August 6, 2009 | Barb Carr

Just a Specific Aircraft Problem? FAA Orders Changes To Boeing 767 Fuel Tanks

The Federal Aviation Administration directive gives operators of the popular airliner three years to install an automatic fuel pump shut-off system for the center fuel tanks on 767s. The concern is that if fuel in the tank dips too low while the pump is still operating, that could ignite fuel and air vapors in certain conditions.

In the meantime, flight crews are supposed to close the pumps themselves when fuel gets low.

From another report: Boeing spokeswoman Liz Verdier said the Chicago-based aircraft manufacturer sent operators of 767s a service bulletin two years ago recommending the changes in Wednesday’s FAA order. Compliance with service bulletins is voluntary. Verdier said she didn’t know how many operators may have already installed the automatic shut-off systems.

FAA has no authority to order foreign carriers operating 767s to install the shut-off systems, but most operators usually comply voluntarily or are ordered to do so by aviation authorities in their countries. There are about 960 of the 767s in operation worldwide, including 414 in the U.S., Verdier said.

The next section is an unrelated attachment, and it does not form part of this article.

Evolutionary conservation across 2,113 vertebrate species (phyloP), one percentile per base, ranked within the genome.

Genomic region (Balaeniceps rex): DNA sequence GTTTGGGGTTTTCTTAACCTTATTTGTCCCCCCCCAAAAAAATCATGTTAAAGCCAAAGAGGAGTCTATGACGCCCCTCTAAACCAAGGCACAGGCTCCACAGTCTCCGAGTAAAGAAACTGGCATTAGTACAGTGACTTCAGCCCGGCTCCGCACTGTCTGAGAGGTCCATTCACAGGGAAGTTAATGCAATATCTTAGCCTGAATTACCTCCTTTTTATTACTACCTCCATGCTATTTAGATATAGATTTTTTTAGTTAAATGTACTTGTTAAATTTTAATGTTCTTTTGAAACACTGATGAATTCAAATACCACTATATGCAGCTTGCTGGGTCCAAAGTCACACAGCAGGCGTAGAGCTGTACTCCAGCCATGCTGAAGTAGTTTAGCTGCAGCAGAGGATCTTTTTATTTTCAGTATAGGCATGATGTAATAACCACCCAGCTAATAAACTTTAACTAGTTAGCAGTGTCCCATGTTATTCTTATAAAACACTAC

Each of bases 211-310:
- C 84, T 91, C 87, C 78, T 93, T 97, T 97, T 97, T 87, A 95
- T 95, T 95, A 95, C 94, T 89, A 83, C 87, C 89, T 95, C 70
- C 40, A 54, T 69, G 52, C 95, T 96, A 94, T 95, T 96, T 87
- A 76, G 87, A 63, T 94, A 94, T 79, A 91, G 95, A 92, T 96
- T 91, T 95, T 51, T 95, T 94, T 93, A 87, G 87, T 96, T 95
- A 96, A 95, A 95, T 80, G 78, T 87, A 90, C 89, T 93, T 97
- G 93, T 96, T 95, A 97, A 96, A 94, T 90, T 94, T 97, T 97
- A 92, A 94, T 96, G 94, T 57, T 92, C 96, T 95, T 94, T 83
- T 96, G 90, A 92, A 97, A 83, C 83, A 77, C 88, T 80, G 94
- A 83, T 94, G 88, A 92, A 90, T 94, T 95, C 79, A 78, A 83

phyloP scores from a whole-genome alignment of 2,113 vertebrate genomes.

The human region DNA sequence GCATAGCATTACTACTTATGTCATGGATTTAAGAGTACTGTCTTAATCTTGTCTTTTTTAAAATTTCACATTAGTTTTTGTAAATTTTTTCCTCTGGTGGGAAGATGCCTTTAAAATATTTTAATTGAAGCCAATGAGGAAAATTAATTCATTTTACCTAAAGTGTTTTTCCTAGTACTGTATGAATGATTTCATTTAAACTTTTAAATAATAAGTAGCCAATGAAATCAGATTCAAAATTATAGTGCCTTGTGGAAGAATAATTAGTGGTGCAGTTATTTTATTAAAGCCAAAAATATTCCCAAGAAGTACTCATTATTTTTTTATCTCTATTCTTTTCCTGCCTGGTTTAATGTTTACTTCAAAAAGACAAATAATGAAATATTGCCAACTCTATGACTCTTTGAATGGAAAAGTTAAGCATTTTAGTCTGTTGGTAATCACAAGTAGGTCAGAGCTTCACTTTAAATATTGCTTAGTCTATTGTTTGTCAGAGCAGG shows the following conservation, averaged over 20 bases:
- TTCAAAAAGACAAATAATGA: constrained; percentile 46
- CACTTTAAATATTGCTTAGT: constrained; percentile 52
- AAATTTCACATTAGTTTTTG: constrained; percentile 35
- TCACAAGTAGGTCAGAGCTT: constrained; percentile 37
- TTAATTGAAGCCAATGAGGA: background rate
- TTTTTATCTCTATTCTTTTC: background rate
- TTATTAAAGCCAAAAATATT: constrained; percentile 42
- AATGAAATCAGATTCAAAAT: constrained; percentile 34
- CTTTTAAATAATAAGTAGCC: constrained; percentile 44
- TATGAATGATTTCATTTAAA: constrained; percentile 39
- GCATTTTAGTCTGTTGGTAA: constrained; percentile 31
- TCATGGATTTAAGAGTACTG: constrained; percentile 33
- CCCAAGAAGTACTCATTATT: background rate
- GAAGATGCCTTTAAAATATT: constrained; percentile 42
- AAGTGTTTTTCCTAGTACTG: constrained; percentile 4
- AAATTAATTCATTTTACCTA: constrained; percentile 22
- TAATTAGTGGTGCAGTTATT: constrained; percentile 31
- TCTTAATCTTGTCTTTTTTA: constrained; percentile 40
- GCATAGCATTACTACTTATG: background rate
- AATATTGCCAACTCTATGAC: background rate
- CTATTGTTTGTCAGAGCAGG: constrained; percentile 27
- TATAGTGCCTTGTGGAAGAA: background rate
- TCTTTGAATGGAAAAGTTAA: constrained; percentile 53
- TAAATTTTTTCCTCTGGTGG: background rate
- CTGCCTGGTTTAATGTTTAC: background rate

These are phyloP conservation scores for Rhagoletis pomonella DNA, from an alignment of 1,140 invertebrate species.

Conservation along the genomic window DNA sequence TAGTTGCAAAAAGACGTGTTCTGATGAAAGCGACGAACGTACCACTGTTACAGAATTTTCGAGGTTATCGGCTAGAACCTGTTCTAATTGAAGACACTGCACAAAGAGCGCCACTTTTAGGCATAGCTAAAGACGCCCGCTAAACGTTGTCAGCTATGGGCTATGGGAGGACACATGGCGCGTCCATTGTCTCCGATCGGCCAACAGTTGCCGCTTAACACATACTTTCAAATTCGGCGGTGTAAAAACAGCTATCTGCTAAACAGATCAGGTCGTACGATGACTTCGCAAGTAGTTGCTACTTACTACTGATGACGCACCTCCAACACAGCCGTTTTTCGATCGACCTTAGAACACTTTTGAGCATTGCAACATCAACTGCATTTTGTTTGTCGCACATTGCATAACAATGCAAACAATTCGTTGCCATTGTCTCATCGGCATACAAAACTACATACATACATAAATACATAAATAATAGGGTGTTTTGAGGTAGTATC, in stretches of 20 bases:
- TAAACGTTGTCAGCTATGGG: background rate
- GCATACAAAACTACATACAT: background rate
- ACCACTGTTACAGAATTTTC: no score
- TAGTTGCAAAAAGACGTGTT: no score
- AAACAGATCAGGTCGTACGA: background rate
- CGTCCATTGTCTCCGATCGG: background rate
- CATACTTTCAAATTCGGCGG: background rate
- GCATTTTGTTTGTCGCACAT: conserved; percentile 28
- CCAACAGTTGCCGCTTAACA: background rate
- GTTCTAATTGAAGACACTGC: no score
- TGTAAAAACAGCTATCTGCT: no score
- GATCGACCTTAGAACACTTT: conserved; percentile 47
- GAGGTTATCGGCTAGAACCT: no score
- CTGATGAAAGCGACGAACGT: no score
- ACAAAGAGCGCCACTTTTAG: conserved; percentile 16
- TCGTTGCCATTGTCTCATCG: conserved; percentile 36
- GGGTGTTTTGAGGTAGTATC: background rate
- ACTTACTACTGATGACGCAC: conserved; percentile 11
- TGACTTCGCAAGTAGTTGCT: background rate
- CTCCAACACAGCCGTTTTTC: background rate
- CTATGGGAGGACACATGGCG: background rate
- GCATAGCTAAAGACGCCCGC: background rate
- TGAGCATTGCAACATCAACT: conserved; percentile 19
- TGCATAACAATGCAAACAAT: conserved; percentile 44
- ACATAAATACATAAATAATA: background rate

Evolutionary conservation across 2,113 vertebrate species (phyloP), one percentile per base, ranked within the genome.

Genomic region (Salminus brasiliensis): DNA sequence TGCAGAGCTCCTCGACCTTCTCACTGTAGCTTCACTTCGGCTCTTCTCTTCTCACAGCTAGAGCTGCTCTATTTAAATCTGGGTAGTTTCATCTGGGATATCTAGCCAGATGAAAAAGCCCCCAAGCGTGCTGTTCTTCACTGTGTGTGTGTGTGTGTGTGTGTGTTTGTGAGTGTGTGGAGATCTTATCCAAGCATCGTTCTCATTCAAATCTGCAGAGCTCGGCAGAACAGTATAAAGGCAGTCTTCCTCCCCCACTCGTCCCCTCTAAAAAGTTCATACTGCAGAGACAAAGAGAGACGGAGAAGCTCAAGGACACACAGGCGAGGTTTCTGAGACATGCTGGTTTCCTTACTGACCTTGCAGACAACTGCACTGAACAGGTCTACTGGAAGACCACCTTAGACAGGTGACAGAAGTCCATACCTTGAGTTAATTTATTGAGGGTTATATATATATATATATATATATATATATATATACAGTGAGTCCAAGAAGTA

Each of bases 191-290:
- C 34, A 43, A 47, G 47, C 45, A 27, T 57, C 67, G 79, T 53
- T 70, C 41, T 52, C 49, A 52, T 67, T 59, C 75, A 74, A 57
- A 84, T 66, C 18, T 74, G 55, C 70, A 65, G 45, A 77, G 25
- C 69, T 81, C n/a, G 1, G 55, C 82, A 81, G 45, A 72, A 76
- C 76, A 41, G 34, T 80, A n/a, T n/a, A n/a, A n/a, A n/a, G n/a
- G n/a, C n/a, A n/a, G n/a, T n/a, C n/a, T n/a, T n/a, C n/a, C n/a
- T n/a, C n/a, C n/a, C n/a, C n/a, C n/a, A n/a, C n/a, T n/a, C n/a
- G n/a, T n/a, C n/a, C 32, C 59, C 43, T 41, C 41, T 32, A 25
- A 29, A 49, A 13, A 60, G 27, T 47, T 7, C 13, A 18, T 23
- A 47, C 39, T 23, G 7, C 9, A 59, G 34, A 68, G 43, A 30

Being an ex-fuel tank mechanic and a current frequent flyer, I am all about making the airplane safer for flight. But I have to question is this grasping for straws, making decisions to make it safer because no other finding could be found with recent center wing tank explosions? If this is an issue with 767’s why not with other aircraft? After all, many fuel pumps are similar in specification and type. What makes this one situation special?

Granted each aircraft has its own characteristics and even act differently in different parts of the world. This fix also reminds me of a not so old report where it was believed that ice choked the fuel supply to a large airframe. Only problem is that investigators could duplicate the incident. So when developing corrective actions you should have the root causes first. If the risk is present then why does it not affect other similar systems? If it is a danger to one then it is a danger to all. So make them all safe.

http://www.kake.com/home/headlines/52585617.html

http://www.azcentral.com/business/articles/2009/08/05/20090805fueltanks05-ON.html

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